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What seconds? Well, these ones in books, who are  much easier to deal with than the sticky, moaning, groaning, whinging,  needing bribed with swimming pools and promises of hot partners, main characters. These ones who plainly never read that heart-breaking post by Aimee Duffy, the one that led this off, https://shehannemoore.wordpress.com/2013/06/11/return-of-the-dreaded-chair/7-Electric-Chairs-7

Or they would see they are lucky to get in any book, for us to sit in any at all–even the one above- and thank the lord god of writing for knowing us.

Anyway, not expecting all these caring, generous, wonderfully, docile authors to do something I would not do myself, I ‘ve… er brought along my own chair.                           conv

As we head along towards tomorrow’s concluding post from Charley Descoteaux, who is also bringing along a ‘second’ from her forthcoming release, I am here today with the lovely Susan from the Unraveling of Lady Fury —-

Susan : Before you even start Shehanne, I’ve seen the photographs and all the stuff you wrote about me being old enough to be Flint’s mother. Fury’s too. Dumpy and frumpy. conv

The answer is no. You can just put that rolling pin away. Everyone knows if you have a rolling pin, it’s got nothing to do with your cakes. The ones you get your pal Ross to photo-shop. Bad enough you never  let me be the heroine, but you want me to look like some frump-dump. in an apron and mob cap. Why can’t I look like this?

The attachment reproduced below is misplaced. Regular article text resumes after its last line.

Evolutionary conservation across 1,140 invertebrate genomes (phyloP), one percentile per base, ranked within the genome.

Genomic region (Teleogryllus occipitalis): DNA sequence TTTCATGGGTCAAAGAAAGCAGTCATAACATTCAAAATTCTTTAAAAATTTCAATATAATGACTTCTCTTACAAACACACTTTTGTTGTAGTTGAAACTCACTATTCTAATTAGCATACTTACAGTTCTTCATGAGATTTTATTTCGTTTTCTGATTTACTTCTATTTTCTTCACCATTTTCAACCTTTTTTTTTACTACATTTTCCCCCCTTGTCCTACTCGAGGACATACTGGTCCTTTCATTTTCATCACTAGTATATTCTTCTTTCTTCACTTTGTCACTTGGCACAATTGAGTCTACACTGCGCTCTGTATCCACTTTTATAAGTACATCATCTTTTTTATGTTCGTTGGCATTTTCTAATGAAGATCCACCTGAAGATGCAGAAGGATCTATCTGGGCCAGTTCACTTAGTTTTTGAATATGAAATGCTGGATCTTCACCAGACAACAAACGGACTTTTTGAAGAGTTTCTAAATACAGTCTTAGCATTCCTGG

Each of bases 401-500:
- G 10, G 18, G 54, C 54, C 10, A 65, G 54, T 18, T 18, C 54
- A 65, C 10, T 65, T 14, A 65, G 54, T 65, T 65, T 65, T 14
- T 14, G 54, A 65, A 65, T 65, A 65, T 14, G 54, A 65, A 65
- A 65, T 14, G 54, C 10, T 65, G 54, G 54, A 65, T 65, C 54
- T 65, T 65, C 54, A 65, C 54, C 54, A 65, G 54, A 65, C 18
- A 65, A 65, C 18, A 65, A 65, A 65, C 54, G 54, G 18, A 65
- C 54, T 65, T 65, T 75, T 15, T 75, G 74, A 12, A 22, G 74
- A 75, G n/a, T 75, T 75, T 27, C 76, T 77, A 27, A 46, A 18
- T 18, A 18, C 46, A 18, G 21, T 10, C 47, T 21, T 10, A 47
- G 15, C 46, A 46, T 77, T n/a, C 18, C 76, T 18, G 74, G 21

Shehanne : (aside) Oh God, another tiresome one who wants to be a blonde with boobs. Very well, because generally speaking, maids in Genoa didn’t look much like this in 1820. All that housework, in these boots. Susan, just think will you, what it will do to your feet.  How thisconv

will go to this.


What’s more if you looked like that blonde above, do you really think Fury would employ you?

Susan: No. But Flint might.

Shehanne : Susan, how shocking, how rebellious is this when only the other day Susan Arden asked me if Fury was taking the lovely Susan on blog tour with her?

Susan : With her as in ‘ rich, full, and quite amazing.’ These leads always are. ‘Such a strong character, at times, I was fearful for Susan, her companion.’ 

Shehanne : Oh Susan, don’t be silly. Look at the next line will you? ‘but then realised Susan had the upper hand in many situations.’  Now doesn’t that make you feel empowered as a secondary character?


As integral to the story as hero and heroine? All the way through you see so much she doesn’t. What’s more, there’s a scene thrown in here, I don’t want to say too much about, but in that scene you are the heroine.

Susan : You mean I get Flint?

Shehanne : Well, it sort of depends on what we mean by get. But yes. yes you do. And do  you have any idea of the things you get up to with the feather duster?

Susan : Me?

Shehanne : Absolutely…………..



 It only remains for me to say plenty crockery was damaged in the course of this book. Blurb and all in Books Tab.

Tomorrow we round off with the lovely Charley Descoteaux.